When it comes to advertising, the Internal Revenue Service (IRS) stipulates that any deductible business expense must be both ordinary and necessary. An ordinary expense is one that is commonly accepted in a particular line of business. Most companies that can afford to advertise do so, making advertising expenses an ordinary business expense.Advertising costs are a type of financial accounting that covers expenses associated with promoting an industry, entity, brand, product, or service. This includes advertisements in print media and online locations, broadcast time, radio time and direct mail advertising.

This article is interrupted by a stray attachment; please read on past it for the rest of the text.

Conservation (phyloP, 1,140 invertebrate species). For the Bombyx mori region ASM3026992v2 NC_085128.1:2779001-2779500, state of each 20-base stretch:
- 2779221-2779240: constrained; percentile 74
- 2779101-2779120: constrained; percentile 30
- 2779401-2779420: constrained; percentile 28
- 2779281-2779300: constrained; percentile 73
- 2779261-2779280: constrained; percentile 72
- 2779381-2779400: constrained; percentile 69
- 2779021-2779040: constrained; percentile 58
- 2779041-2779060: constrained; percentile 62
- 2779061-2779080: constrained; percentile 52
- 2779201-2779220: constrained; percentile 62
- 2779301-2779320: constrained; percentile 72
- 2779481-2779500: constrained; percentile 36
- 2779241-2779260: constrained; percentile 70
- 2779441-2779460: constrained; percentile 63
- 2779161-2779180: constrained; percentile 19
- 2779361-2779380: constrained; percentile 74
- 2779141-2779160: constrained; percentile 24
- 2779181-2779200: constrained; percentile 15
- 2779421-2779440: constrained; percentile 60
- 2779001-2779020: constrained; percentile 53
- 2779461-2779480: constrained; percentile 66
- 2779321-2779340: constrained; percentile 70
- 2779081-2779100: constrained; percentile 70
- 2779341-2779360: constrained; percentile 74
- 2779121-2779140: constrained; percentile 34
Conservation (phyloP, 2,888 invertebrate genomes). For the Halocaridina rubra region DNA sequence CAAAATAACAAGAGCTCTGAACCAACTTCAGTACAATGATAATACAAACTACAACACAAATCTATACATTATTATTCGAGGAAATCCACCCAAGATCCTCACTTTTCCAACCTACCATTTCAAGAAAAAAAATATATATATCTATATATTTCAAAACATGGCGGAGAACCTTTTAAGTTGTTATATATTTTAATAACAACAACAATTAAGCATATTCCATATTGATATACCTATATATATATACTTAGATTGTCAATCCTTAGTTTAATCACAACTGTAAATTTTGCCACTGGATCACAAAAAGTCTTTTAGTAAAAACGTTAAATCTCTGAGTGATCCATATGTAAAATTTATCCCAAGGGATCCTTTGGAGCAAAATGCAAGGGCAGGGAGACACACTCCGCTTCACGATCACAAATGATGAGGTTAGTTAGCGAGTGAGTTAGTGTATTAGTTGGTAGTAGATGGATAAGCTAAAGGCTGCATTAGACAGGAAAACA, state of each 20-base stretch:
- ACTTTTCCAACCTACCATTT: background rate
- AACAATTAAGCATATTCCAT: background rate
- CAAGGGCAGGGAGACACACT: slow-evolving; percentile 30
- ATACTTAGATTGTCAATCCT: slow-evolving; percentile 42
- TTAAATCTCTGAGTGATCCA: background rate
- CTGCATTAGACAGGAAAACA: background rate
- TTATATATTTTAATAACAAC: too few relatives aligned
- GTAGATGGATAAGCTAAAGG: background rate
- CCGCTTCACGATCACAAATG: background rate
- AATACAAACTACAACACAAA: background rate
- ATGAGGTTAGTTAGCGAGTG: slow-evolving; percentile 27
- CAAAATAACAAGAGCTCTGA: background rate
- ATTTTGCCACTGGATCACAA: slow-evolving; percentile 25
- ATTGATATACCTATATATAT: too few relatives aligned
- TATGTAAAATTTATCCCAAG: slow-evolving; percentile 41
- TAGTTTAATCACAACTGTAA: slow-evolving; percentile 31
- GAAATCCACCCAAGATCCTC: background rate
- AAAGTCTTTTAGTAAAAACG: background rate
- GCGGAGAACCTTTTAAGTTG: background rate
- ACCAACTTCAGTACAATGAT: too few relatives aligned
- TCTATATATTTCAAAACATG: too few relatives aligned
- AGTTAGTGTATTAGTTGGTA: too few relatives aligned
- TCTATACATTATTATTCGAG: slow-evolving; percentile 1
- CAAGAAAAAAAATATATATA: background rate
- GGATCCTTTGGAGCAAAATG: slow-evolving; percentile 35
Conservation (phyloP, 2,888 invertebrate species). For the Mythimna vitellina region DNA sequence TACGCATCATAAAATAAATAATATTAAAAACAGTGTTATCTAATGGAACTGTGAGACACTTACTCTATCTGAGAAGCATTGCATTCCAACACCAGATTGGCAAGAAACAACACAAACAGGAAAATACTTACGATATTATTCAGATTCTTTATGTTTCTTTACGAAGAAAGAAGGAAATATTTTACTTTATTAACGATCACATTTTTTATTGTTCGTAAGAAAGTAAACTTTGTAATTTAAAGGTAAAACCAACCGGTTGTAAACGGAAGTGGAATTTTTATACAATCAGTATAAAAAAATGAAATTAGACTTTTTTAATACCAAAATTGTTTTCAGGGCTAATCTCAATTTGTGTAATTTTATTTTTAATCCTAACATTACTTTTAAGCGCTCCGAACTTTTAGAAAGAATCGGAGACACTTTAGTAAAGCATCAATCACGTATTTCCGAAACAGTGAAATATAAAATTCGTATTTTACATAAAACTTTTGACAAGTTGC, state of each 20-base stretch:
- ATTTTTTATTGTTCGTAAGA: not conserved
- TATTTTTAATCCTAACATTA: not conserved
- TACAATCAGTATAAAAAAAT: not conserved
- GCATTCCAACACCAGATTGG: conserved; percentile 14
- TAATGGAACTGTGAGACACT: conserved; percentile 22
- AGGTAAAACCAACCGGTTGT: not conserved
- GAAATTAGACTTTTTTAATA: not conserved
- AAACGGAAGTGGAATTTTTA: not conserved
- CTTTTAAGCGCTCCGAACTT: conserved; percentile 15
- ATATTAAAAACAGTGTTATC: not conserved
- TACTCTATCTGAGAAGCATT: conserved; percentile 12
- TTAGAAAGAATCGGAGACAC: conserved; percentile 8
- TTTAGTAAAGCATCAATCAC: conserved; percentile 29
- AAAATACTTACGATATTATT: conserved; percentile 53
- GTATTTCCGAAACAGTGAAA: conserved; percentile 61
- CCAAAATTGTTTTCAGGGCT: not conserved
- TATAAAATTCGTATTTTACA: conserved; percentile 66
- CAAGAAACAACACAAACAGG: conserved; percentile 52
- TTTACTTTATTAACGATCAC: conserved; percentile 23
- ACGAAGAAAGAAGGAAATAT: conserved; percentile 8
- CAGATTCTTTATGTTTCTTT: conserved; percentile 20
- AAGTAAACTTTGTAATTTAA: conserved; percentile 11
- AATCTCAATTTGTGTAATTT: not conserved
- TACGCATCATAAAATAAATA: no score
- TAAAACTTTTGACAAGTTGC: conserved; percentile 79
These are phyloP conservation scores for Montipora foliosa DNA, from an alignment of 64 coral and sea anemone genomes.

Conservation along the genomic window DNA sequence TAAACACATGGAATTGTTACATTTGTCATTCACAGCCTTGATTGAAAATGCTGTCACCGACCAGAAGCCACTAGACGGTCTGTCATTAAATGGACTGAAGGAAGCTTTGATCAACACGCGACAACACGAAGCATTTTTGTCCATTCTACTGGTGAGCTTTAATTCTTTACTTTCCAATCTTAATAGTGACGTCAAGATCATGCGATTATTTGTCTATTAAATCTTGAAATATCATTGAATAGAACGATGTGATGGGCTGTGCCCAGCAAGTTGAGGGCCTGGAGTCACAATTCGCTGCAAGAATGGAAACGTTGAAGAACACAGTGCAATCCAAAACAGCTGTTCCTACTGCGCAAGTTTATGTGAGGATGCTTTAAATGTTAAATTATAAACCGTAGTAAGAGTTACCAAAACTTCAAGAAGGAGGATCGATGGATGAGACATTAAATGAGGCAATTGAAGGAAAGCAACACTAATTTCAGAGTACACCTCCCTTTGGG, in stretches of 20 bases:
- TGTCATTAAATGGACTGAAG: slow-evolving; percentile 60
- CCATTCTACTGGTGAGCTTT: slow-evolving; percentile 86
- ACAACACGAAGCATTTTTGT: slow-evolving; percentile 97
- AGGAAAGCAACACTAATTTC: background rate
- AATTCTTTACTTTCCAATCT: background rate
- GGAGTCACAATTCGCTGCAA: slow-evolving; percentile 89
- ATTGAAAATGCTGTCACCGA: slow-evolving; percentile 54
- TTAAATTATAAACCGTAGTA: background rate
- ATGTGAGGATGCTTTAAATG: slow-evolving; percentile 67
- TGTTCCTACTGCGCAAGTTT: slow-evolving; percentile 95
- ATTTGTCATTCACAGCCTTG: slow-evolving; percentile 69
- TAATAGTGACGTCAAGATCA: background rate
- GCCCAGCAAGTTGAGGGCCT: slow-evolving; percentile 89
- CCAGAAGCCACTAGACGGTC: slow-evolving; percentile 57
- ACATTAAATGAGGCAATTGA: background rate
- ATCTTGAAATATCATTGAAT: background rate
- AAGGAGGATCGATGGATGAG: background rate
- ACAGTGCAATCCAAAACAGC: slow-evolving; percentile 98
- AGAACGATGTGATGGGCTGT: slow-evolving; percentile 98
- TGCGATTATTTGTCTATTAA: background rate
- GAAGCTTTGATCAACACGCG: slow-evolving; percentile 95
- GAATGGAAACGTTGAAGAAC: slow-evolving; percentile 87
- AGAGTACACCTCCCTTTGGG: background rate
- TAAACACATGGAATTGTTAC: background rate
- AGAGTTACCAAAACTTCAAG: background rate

These costs are classified as operating expenses and are not part of the cost of goods sold.If a company pays advertising fees in advance, these fees are first recorded as a prepaid expense, which is a current asset. When the related advertising activities occur, these funds are transferred to the advertising expense account, resulting in their recognition as an expense. The Keeper app can help businesses track and classify their spending throughout the year, including eligible ad cancellations.As sales occur, advertising expenses move from the balance sheet (prepaid expenses) to the income statement (SG%26A). To qualify as a deduction according to the IRS, the criteria your advertising spend must meet is that it is normal.
Business owners must ensure they spend their advertising budget in the right places where their target audience is likely to include potential buyers of their product or service.